ASIAGO CHEESE: FROM PEGORIN TO PDO

The history of Asiago cheese is the history of the Asiago Plateau from which it takes its name. The earliest evidence of this cheese dates back to the year 1000, although some people think it was invented way before that.
Back then, the Asiago plateau (also known as “dei Sette Comuni”, i.e. “of the Seven Towns”) was already extremely fertile. Sheep farming was the predominant activity, which led to the production of pegorin, a tasty sheep’s milk cheese.
Around 1500, cattle started to replace sheep. Moreover, the cheesemaking technique was perfected and started being used in small and medium dairies scattered across the production area.
Asiago cheese was mainly produced on the Asiago plateau until mid-Nineteenth century; then, it started spreading in the neighbouring lowland areas and the nearby Trentino malghe. This dissemination was primarily the result of the depopulation of the plateau, which became the frontline during the Great War. Only Asiago d’Allevo was produced at that time. The wheels of this semi-hard cheese were cut only after several months of ageing, depending on the cheesemaking process and ripening.
The fresh version of Asiago cheese – Asiago Pressato – which takes its name from the manual or hydraulic pressing process, made its appearance in the 1920s.
In 1955, Asiago cheese obtained the protected geographical status. On 21 December 1978, it was awarded the protected designation of origin (PDO).
The Asiago Cheese Protection Consortium was established in 1979 by 56 dairies to protect the cheesemaking process’s characteristics and increase the quality and quantity of this cheese.
Today, Asiago is Italy’s fourth most-produced PDO cow’s milk cheese.
ASIAGO FRESCO, THE KING OF TABLE CHEESE

ASIAGO FRESCO, THE KING OF TABLE CHEESE

Asiago Fresco is a semi-cooked cheese with a 20 to 40-day ageing period made on the Asiago plateau. Its colour ranges from white to straw yellow. It features deep, irregular holes and a thin and elastic rind. Its taste is delicate with a pleasant milk aroma.
 
This type of cheese dates back to the 1920s. Its production process consists of three stages. First, the cheese is semi-cooked, then it’s pressed, and, finally, it’s salted.
Once the milk is pasteurised, calf rennet and select enzymes are added to coagulate the milk into curd. Then, the curd is cut using a curd knife (lira) and semi-cooked at 44 °C.
Once separated from the serum, the curd is cut repeatedly, salted, dried, placed in microperforated moulds, and manually or hydraulically pressed to let the residual serum out.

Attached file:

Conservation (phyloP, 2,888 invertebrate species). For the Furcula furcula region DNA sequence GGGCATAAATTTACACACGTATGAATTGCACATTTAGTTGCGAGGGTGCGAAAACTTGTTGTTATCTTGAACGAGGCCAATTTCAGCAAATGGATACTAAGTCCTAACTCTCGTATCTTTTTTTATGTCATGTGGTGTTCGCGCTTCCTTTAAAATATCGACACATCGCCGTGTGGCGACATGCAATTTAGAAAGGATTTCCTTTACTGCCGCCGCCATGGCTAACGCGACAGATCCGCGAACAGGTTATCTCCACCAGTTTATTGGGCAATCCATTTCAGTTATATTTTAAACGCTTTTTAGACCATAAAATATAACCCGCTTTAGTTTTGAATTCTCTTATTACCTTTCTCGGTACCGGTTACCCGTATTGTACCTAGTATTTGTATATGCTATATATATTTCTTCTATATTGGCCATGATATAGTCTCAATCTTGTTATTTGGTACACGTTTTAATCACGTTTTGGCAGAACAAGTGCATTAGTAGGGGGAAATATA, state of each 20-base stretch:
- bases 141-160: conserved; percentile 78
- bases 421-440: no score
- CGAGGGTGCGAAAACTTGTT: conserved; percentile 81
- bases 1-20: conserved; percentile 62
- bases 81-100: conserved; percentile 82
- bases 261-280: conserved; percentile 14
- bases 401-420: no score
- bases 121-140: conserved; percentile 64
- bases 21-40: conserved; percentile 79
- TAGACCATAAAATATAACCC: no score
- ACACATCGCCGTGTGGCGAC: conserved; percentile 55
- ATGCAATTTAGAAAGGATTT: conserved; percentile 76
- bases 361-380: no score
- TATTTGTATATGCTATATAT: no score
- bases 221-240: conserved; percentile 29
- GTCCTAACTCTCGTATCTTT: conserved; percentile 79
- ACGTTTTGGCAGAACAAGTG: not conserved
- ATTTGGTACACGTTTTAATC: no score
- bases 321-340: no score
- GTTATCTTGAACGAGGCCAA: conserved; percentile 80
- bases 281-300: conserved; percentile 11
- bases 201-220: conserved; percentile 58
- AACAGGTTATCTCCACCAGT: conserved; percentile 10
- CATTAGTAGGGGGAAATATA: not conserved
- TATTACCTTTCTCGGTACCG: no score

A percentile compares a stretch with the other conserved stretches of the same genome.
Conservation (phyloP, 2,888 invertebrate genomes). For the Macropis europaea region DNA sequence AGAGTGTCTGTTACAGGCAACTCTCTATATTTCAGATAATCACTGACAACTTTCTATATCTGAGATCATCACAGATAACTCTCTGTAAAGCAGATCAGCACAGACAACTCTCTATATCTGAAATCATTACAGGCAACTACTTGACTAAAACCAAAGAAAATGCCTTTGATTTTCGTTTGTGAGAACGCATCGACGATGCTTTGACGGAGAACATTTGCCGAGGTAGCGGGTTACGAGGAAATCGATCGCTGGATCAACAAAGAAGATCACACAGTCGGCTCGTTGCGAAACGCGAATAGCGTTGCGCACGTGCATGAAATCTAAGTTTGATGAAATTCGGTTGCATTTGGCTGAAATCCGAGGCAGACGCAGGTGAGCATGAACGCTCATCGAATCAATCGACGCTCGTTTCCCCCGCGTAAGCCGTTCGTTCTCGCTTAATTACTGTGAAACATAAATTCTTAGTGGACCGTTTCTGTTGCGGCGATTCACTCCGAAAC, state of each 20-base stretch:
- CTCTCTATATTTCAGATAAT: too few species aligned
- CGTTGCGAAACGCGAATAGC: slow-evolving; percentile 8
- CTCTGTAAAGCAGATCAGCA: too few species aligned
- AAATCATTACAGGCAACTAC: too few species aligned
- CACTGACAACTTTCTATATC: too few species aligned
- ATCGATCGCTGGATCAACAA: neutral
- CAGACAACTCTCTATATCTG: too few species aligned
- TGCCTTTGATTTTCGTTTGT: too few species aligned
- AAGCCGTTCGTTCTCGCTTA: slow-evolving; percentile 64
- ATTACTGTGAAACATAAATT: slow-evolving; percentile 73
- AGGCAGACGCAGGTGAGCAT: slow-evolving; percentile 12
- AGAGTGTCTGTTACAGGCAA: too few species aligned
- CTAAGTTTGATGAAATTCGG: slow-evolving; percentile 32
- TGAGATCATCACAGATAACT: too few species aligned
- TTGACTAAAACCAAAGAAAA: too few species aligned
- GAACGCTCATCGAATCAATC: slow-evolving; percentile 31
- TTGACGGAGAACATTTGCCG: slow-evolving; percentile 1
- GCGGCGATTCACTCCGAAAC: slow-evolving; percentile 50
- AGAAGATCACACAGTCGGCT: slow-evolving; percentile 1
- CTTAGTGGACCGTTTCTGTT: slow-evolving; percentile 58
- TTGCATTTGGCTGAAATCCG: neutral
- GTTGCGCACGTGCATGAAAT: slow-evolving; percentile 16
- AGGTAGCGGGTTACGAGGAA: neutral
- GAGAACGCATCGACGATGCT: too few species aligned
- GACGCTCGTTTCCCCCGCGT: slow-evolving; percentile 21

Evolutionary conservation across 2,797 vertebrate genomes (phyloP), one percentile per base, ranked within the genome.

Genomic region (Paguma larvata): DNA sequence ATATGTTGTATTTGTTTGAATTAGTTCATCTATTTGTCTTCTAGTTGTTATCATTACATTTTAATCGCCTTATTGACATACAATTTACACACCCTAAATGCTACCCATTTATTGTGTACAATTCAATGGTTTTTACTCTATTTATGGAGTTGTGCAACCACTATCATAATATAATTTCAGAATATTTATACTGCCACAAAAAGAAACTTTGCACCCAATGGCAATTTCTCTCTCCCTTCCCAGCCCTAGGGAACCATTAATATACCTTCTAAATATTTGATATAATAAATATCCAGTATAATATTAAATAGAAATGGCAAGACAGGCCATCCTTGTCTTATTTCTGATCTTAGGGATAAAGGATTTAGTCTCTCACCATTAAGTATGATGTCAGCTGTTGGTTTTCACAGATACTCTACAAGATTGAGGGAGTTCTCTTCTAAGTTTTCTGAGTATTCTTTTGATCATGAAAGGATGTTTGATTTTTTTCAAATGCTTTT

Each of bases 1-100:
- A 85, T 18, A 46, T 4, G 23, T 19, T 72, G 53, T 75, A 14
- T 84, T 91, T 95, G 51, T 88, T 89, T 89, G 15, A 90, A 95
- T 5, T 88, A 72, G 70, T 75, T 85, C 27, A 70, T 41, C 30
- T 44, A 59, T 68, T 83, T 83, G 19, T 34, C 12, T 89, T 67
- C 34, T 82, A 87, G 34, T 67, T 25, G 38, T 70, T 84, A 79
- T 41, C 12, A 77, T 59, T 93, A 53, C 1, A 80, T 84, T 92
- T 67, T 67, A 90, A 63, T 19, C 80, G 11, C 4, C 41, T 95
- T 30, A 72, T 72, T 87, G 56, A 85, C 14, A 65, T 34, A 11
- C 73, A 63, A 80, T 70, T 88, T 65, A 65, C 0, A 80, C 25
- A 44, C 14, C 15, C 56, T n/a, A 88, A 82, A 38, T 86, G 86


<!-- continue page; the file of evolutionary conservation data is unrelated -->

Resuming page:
The wheels are then placed in marking moulds, immersed in brine, and ripened for at least 20 days. During this period, the storage temperature must range from 10 to 15 °C and humidity from 80 to 85%.
PDO Asiago cheese is made exclusively in the Vicenza and Trento provinces and neighbouring areas in the Padua and Treviso provinces.

 
READ MORE ABOUT ASIAGO FRESCO PDO
asiago 2
LATTERIE VICENTINE SCA

LATTERIE VICENTINE SCA

Latterie Vicentine Dairy Cooperative resulted from the merger between ALVI and Schiolatte and is Italy’s largest PDO Asiago cheese producer. This dynamic, ever-evolving company has been a member of the Agriform cooperative since its establishment in 2001. However, its roots date back to 1888, when the Bressanvido dairy was established.
Today, it relies on 3 plants, 300 associated farms, and 115 employees. Latterie Vicetine produces 425,000 PDO Asiago cheese wheels a year and processes 3,400 quintals of milk every day.
 
The Bressanvido headquarters was renovated in 2013, becoming Italy’s largest PDO Asiago cheese production hub.

 
FIND OUT MORE ABOUT LATTERIE VICENTINE

SAFELY AVAILABLE WORLDWIDE

The first Agriform packaging centre was created in 2002 following the increasing demand both in Italy and worldwide.
Eleven production lines for more than 500 product codes are organised in two separate areas, one for portions with the rind and the other for grated cheese.
 
This is where Asiago Fresco is divided into portions and packaged in protective atmosphere or thermoformed trays. Continuous quality and process checks ensure the cheese’s freshness and safety.
Asiago cheese is distributed worldwide through the company’s extensive sales network.
SAFELY AVAILABLE WORLDWIDE